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Gold prices dip under $2,400 as rate cut bets dwindle

Published 04/17/2024, 12:53 AM
© Reuters.

Investing.com-- Gold prices fell slightly in Asian trade on Wednesday as hawkish-leaning comments from top Federal Reserve officials buoyed the dollar and Treasury yields, which pressured the yellow metal.

But bullion prices still remained in sight of recent peaks, as persistent concerns over a war between Iran and Israel kept safe haven demand in play.

Gold prices raced to record highs last week as Iran launched a strike against Israel, with markets now watching for a response from Jerusalem, which some reports said was imminent. 

Spot gold steadied at $2,382.65 an ounce, while gold futures expiring in June fell 0.4% to $3,398.70 an ounce by 00:21 ET (04:21 GMT). Spot gold hit record highs above $2,400 an ounce on Friday.

Gold prices pressured as Powell touts higher-for-longer rates 

Gold prices were pulled off record highs this week as strong U.S. inflation and retail sales data saw traders scale back bets that the Fed will cut interest rates in June.

This notion was furthered by Fed Chair Jerome Powell on Tuesday, who said that the central bank had little confidence in cutting interest rates due to sticky inflation.

Powell’s comments further boosted the dollar and Treasury yields. The greenback rose to over five-month highs, pressuring broader commodity markets.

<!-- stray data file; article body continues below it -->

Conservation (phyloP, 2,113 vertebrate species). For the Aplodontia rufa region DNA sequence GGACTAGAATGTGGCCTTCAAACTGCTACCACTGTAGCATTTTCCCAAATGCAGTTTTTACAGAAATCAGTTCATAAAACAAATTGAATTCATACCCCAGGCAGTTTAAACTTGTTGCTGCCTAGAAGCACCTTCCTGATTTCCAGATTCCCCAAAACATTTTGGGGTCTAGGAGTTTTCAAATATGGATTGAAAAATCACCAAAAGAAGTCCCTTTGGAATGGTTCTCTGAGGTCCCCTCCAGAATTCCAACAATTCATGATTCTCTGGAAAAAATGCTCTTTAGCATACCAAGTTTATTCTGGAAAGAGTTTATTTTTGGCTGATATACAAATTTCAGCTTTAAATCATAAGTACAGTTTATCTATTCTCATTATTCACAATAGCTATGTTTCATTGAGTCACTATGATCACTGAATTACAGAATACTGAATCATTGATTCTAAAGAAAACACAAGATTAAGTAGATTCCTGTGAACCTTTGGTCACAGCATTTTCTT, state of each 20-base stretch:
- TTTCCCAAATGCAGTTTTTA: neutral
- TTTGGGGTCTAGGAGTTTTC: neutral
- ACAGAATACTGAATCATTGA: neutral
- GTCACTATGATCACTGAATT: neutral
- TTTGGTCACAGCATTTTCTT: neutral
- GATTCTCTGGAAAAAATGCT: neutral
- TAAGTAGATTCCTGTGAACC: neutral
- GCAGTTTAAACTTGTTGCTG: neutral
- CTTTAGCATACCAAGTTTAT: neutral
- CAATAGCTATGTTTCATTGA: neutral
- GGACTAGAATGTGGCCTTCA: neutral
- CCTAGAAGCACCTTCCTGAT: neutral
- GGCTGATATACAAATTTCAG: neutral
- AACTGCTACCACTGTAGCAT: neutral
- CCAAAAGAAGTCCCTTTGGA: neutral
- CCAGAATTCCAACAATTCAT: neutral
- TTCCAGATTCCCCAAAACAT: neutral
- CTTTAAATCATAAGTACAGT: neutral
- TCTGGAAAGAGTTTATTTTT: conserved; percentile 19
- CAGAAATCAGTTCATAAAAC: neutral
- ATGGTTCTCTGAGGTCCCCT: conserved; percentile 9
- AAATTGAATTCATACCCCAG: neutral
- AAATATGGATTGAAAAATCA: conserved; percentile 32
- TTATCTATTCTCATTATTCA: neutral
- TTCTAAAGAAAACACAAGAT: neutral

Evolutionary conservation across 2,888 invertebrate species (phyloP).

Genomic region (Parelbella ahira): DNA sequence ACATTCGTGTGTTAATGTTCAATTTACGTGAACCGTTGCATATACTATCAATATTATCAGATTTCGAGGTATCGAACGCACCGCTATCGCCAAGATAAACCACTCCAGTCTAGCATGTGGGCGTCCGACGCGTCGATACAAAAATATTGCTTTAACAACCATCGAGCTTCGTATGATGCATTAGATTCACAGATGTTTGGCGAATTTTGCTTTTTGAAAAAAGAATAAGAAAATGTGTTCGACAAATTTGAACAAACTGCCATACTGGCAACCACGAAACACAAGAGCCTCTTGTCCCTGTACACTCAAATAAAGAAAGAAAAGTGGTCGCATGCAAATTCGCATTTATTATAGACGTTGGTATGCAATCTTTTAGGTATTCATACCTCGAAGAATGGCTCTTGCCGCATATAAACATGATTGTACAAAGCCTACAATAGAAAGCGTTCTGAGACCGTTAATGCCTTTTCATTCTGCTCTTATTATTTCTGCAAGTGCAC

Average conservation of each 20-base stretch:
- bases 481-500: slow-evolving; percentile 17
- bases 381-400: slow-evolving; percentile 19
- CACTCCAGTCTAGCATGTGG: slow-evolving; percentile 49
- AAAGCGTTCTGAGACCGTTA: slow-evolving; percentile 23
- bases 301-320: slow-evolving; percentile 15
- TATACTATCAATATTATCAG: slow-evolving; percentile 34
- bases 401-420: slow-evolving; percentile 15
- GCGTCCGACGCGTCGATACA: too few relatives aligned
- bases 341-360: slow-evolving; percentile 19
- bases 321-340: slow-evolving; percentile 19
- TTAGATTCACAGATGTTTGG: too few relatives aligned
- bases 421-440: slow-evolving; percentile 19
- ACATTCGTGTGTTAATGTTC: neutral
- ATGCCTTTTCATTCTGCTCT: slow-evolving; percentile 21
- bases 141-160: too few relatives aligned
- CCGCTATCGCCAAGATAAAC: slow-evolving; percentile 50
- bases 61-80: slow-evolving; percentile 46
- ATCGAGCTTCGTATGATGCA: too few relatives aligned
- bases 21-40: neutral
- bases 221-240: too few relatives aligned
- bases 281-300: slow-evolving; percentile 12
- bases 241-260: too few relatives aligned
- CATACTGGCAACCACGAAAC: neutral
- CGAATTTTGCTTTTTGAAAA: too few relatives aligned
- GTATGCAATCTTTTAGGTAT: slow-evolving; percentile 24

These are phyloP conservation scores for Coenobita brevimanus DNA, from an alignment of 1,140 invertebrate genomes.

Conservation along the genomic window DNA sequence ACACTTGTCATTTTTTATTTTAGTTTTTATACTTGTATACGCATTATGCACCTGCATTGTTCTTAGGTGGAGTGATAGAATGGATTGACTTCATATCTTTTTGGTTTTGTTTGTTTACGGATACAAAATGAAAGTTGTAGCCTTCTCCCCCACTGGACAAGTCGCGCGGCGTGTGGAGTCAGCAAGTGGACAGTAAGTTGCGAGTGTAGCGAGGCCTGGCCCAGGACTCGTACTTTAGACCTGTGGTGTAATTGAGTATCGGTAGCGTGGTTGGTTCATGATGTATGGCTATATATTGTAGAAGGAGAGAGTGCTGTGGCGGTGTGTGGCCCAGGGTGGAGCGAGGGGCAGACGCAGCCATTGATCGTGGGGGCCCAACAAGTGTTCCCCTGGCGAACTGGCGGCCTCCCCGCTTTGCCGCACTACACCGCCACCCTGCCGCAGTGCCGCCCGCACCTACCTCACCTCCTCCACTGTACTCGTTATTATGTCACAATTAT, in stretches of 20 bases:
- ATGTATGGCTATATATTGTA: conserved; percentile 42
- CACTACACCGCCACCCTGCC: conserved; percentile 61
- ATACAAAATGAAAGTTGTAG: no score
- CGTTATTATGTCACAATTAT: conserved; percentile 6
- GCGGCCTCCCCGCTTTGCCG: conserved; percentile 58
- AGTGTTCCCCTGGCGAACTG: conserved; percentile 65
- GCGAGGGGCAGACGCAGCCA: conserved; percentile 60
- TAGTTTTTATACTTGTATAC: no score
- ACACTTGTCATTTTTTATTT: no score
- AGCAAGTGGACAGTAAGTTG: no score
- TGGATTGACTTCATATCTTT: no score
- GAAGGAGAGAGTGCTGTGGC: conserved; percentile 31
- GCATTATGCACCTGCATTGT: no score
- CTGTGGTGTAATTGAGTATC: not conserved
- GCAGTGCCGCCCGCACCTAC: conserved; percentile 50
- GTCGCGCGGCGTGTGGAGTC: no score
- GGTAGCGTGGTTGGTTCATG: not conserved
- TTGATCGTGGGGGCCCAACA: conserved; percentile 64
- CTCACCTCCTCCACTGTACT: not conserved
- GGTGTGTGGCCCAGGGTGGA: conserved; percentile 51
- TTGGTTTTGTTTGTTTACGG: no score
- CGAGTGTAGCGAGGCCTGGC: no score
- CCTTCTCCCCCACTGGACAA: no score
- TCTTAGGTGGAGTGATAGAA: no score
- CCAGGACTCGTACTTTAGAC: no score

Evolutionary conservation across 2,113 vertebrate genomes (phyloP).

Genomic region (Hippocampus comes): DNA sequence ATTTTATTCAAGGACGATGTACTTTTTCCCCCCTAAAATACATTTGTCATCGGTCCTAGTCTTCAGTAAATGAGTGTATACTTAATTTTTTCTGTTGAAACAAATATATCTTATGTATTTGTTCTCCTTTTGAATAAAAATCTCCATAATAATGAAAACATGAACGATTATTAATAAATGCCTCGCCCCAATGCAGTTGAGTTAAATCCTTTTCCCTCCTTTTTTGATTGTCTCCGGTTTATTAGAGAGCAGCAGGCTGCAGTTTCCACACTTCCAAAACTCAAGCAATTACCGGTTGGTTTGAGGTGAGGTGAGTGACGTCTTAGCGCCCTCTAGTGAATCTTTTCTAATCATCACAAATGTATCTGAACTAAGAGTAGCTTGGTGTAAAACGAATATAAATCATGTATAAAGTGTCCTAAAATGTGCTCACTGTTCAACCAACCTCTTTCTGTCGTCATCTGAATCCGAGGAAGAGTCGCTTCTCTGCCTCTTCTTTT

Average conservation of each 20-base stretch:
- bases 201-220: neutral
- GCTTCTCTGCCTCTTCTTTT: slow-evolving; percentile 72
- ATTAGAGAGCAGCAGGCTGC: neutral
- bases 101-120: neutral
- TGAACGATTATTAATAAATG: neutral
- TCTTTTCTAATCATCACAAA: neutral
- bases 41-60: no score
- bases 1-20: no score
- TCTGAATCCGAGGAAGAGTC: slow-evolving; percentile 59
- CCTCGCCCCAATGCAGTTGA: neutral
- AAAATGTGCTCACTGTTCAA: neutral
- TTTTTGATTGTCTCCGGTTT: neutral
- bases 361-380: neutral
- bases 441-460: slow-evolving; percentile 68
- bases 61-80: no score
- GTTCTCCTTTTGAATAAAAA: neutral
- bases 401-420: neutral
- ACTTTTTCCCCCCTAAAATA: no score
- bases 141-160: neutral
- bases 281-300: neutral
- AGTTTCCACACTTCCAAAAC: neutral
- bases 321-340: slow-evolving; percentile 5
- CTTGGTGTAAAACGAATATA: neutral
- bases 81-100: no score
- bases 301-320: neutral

Traders were now pricing in a nearly 80% chance the Fed will keep rates steady in June- a stark reversal from earlier bets for a 25 basis point cut, according to the CME Fedwatch tool.

The prospect of higher-for-longer interest rates bodes poorly for gold, given that the yellow metal offers no direct yield. This notion may limit further gains in gold, especially with the yellow metal already sitting well within overbought territory. 

Other precious metals also retreated on Wednesday. Platinum futures fell 0.6% to $965.10 an ounce, while silver futures fell 0.5% to $28.223 an ounce. 

Copper, aluminum prices cool amid dollar pressure 

Industrial metal prices tread water on Wednesday after clocking a stellar rally in recent sessions, as new sanctions on Russian metal exports pointed to tighter markets. But persistent strength in the dollar spurred some pullback in prices, as did the prospect of higher-for-longer rates, which could potentially stymie demand. 

Three-month copper futures on the London Metal Exchange steadied at $9,465.50 a ton, while one-month copper futures rose 0.1% to $4.2995 a pound.

Aluminum futures steadied around $2,559.0 a ton. 

New sanctions on Russian metal exports saw metal prices surge to 15-month highs last week. Some positive economic data from China also aided sentiment. 

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